For more than 500 years, a shepherd community has existed on the “Velika Planina” [literally: big pasture] in Slovenia. Today, this tradition is disappearing.
The settlement is located only an hour’s drive from the country’s capital city, Ljubljana, but represents another world. On the Velika Planina, 1,600 meters [about 5,200 feet] above sea level, life begins at dawn and finishes at sundown. During the summer months, around 20 families move to the mountains to avoid buying fodder for their cattle in the valley. This way of life has remained more or less the same for the last few hundred years. Now, it seems that it will most likely disappear within a generation, as modernization hits even the most remote parts of Slovenia. In my four years of documenting the community, three families have stopped goading the cattle to the mountains, and they no longer live there during the season.
Indeed, in the current economic reality, most shepherds cannot survive solely on farming. Thus, they have taken on other jobs in the valley on weekdays. This means that the settlement is increasingly occupied by older members of the families and their grandchildren, who spend their summer vacations helping them. These pressures mean that this unique culture (and community) is literally disappearing in front of our eyes.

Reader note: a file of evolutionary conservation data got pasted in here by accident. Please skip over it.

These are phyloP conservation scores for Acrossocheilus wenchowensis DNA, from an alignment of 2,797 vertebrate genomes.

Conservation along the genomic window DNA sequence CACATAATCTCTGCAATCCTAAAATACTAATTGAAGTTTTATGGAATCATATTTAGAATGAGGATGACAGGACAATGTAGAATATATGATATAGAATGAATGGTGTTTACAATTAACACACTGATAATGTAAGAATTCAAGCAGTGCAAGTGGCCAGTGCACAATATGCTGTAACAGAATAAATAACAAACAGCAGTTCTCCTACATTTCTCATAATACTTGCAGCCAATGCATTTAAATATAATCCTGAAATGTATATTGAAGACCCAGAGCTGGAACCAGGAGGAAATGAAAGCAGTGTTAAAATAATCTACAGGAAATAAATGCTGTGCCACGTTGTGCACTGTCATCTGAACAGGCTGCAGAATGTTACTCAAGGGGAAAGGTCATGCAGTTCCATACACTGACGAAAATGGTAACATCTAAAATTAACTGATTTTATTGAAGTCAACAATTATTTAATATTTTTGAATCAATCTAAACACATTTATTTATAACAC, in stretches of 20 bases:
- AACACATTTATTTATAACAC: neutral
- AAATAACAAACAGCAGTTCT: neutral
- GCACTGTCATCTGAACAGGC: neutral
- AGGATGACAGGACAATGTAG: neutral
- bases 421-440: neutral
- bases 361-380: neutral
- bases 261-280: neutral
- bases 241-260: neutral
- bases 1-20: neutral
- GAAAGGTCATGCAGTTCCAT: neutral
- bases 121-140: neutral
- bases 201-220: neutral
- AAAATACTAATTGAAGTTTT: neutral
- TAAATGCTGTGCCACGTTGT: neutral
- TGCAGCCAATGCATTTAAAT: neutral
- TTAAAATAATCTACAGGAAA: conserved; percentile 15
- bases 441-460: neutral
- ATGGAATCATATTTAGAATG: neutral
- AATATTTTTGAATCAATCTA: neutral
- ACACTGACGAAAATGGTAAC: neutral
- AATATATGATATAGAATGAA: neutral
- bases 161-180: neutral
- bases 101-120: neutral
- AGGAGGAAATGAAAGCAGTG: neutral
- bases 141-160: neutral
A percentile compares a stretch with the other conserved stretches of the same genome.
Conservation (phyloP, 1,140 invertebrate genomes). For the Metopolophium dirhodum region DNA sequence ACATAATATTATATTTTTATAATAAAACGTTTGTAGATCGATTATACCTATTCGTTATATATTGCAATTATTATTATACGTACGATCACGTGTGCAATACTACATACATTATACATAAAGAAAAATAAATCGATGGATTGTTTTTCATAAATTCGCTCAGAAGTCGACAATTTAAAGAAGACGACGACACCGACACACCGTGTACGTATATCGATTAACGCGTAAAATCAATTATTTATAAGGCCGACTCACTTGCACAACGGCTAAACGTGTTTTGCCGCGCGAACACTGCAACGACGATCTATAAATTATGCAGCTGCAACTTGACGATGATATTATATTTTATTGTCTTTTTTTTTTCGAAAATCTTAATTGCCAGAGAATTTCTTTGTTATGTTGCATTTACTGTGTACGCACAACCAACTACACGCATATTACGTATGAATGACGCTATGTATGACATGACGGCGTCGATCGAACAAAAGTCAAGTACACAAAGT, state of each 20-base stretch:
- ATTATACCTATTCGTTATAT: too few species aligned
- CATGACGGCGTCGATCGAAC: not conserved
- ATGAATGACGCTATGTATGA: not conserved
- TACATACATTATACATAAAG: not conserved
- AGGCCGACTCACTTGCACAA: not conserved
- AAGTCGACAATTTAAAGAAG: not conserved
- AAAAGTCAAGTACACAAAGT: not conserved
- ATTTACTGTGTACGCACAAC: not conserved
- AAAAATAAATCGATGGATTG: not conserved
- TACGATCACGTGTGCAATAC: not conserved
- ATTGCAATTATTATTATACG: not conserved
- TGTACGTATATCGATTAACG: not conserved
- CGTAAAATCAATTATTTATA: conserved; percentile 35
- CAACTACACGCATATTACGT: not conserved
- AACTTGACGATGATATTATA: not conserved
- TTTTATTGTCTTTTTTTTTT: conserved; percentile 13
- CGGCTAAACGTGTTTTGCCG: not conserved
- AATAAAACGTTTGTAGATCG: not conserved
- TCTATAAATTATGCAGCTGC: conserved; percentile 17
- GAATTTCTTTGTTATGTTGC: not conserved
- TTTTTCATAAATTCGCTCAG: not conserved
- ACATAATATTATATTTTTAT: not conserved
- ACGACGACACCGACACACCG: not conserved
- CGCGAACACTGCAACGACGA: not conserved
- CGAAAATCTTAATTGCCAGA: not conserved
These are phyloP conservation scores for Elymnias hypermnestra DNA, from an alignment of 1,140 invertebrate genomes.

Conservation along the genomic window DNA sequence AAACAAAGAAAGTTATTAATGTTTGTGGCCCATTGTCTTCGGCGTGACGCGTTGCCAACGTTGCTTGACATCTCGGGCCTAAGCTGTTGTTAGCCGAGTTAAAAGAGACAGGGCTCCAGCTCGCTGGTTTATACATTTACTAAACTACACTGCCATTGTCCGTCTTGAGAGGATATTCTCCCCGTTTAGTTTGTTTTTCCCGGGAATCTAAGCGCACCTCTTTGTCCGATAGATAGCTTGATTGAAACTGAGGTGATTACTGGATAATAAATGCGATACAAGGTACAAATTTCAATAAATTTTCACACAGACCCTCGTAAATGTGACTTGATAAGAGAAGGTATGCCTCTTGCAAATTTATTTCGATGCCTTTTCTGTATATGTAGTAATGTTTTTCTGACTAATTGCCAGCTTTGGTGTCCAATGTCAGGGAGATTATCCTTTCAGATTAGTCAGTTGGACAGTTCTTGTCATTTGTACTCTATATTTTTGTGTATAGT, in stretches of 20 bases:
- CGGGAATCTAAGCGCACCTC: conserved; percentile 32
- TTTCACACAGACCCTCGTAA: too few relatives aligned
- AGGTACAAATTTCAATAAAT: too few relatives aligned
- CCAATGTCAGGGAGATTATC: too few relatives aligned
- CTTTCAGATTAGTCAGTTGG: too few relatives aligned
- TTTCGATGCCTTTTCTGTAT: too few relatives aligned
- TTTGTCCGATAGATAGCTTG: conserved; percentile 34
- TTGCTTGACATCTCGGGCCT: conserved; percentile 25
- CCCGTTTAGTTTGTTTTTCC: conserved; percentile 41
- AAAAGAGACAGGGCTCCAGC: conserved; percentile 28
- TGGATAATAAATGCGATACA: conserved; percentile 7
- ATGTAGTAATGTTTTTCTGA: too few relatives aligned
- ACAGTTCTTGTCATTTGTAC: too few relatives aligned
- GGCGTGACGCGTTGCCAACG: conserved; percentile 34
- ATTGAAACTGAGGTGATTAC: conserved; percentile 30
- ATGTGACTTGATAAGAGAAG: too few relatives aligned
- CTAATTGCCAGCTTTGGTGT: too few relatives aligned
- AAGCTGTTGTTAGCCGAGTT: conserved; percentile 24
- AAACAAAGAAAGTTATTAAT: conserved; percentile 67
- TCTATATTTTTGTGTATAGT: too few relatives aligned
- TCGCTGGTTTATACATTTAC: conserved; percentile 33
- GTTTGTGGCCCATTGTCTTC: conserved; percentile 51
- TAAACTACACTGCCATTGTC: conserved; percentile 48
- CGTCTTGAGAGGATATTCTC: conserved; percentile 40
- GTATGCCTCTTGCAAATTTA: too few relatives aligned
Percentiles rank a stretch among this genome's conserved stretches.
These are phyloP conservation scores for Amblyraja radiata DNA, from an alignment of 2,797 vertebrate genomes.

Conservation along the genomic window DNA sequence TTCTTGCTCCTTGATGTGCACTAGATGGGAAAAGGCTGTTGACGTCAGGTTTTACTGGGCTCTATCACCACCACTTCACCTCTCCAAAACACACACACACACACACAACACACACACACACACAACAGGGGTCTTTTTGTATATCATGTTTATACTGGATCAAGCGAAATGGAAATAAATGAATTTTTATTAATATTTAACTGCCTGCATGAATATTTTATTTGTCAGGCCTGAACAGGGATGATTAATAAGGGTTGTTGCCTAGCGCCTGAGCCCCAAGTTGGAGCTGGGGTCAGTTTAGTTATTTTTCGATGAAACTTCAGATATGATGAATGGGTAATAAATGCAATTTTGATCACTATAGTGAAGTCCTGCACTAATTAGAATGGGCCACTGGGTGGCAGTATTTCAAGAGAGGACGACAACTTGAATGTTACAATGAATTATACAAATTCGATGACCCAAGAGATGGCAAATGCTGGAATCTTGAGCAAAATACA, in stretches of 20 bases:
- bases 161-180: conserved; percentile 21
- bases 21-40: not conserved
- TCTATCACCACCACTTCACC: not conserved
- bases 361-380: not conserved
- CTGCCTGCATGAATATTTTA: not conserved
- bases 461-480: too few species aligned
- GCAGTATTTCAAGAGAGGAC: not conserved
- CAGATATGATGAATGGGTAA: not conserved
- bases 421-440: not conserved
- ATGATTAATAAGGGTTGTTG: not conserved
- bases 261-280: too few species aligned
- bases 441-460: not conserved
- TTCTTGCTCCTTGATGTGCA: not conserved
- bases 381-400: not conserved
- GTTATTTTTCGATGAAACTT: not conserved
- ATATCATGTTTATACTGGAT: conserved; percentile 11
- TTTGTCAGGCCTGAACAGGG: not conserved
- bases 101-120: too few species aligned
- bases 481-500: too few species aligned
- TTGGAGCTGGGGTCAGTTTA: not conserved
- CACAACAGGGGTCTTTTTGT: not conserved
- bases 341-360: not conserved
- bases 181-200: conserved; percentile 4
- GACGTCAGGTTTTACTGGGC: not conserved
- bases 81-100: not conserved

Editors’ note: Another series by Franko, “Cotton Black, Cotton Blue,” will be shown at FORMAT17, an international photography festival held in Derby, UK. This year’s edition runs from March 24-April 23, 2017, exploring the theme of HABITAT through varied narratives and imagery that document the worlds around us. Through the end of FORMAT17, we will be sharing some of our favorite photographers from the program. LensCulture Editor-in-Chief Jim Casper will also be on hand to review portfolios. We hope to see you there!
If you’re interested in seeing more work on this and similar topics, we’d recommend these previous features: Young Nomads: Child Horsemen of the Mongolian Plains, a series on the quickly disappearing traditions in Mongolia; Lands of No-Return, Viktoria Sorochinski’s documentation of the aging people, villages and customs in Ukraine; and A Common Story, a glimpse at how Greece’s economic crisis is upending the country’s long-held conventions and traditions.